EASON SIMMONS doesn't read cookbooks for recipes but rather for insights into personalities -- those of the authors or the people they mention. He doesn't read cookbooks for inspiration about how to entertain; instead, he entertains so that he can try the recipes of the most interesting personalities he encounters in his reading. Of 300 cookbooks in Simmons' library, most are for or about particular groups of people: The Presidents' Cookbook; Recipes for Starving Artists; The Beautiful Wives Cookbook; The Ballet Cookbook; and The Great American Writers Cookbook.

"I much prefer reading cookbooks to using them," Simmons says. "I love American regional cookbooks, which describe foods geographically. I also collect those little pamphlets originally given out free by various food companies.

"I like cookbooks to tell me who eats what food when, where and why."

Simmons' interest in food is longstanding. He was born and raised in Philadelphia, N.Y. (This city, not the one in Pennsylvania, is the true home of Philadelphia cream cheese.) After graduating in 1976 from Hartwick College in nearby Oneonta, N.Y., he searched for some kind of business that would allow him to stay in the college town he had grown to love. With two friends, Simmons renovated an old farmhouse and started a restaurant. But when one of the partners decided to get married, the threesome sold out.

In 1978, Simmons moved to Washington and soon became the manager of Herb's, a restaurant off Dupont Circle. When the restaurant changed hands recently, Simmons was left with lots of time to read at home in a small Northwest Washington apartment that he shares with his roommate, Mitch Hanks. Hanks, an artist, is a fan of Simmons' cooking. "I go to the grocery for things Eason forgets and clean the apartment for dinner parties while he does the cooking. Since I don't cook at all but love to eat, I try to provide him with support." Hanks' favorite meal? "Eason's stuffed pork chops with creamed oyster sauce."

Hanks finds photographs of famous artworks, buildings or scenes, then creates a collage by adding anachronistic elements that blend into the background of the photograph. Often, before or after a dinner party, Hanks entertains guests by showing them his newest artwork; he also takes photographs of most visitors. Later he includes these pictures in collages that he displays the next time they return to the apartment.

"Last week I invited four people over for dinner," Simmons says. "I fixed a baked ham, greens (using kale and spinach instead of collards), and a grits souffle'. I had recently taken a cooking lesson and the subject was eggs. After learning how to make a souffle', I decided to cook a down-home southern-style dinner and present familiar grits in a more elegant souffle' form. So I whipped the eggs while the ham was baking in the oven and the greens were cooking on the stove. Our guests got to watch their dinner being prepared, which they all enjoyed. When it was ready, I served it with cold Scotch ale, and everyone said the dinner was great.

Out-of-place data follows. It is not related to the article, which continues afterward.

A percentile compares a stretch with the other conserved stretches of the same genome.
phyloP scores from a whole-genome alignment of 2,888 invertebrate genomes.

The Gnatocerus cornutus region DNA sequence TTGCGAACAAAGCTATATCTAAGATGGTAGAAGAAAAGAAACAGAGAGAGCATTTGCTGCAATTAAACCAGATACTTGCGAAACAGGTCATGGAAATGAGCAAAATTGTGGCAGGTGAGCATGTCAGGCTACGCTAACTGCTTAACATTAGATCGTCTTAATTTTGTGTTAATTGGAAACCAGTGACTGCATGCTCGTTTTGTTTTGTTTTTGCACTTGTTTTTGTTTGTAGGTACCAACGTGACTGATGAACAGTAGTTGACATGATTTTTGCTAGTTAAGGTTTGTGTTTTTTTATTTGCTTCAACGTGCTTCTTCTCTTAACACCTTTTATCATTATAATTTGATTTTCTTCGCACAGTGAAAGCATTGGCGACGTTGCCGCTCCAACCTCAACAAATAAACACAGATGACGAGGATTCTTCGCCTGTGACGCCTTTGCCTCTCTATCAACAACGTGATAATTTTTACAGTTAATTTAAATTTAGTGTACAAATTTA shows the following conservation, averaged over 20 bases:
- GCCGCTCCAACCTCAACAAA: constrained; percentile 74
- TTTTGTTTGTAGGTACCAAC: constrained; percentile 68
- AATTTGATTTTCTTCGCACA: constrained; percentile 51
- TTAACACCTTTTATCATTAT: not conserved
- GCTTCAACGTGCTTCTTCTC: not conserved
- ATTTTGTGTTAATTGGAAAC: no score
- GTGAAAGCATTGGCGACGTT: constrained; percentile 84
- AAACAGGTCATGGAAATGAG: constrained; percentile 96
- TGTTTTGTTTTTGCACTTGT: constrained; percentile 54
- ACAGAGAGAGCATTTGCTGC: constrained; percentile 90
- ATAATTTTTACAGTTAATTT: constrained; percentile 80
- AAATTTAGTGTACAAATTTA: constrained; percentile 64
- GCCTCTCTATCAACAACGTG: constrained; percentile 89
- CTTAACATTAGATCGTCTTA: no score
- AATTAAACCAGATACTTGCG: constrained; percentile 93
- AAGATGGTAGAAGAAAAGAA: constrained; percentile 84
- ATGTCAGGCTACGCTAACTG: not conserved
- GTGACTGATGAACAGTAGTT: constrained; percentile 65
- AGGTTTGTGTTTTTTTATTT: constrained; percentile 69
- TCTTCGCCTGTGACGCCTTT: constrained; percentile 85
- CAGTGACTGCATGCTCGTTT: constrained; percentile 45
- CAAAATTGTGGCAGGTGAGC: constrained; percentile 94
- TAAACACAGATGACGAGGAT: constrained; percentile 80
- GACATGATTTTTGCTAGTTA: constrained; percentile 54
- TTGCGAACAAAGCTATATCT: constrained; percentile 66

"I like to prepare simple country food so I never have to do anything in advance. I shop right before I start cooking. I never follow any recipe; I just use the ingredients they suggest. In other words, I take the idea of a dish, not the directions."

Although the apartment has great views, there is no dining room and little space in the kitchen to accommodate any helpers. Simmons has to mix everything by hand since the single kitchen counter affords no room for a food processor or blender. In fact, his set of six antique Spode china dishes, found in an antique store, and the bone-handled knives and forks, which he uses along with the coin silver spoon passed down through his mother's family, barely fit into the cabinets and drawers.

Perhaps one day Hanks will take a photograph of the kitchen, cut some extra cabinets out of a catalogue, paste them on the photo, and hang this collage on a wall to give Simmons a sense of more work space. He could use it. Eason's Grits Souffle' (from Lee Bailey's Country Weekends)

cup milk

1 cup water

2 teaspoons salt

1/2 cup white hominy grits

(not instant)

5 tablespoons unsalted butter

1/4 teaspoon black pepper

3 egg yolks

5 ounces sharp cheddar

cheese, grated

9 egg whites

1/4 teaspoon cream of tartar

Preheat oven to 450 degrees. Combine milk, water and salt in saucepan and bring to boil. Add grits, stirring. Continue to cook for about 5 minutes or until the mixture thickens. Remove from heat and add the butter and pepper. Mix. Add egg yolks and mix. Add 4 ounces of cheese and mix. Set aside.

Beat egg whites until stiff. Beat in cream of tartar. Heap one-third of egg whites onto grits and fold in with a rubber spatula. Fold in rest of egg whites.

Pour mixture into a buttered 2-quart souffle' dish and sprinkle with remaining cheese. Set dish atop a cookie sheet on middle shelf in oven for 35 minutes until mixture is golden and puffed.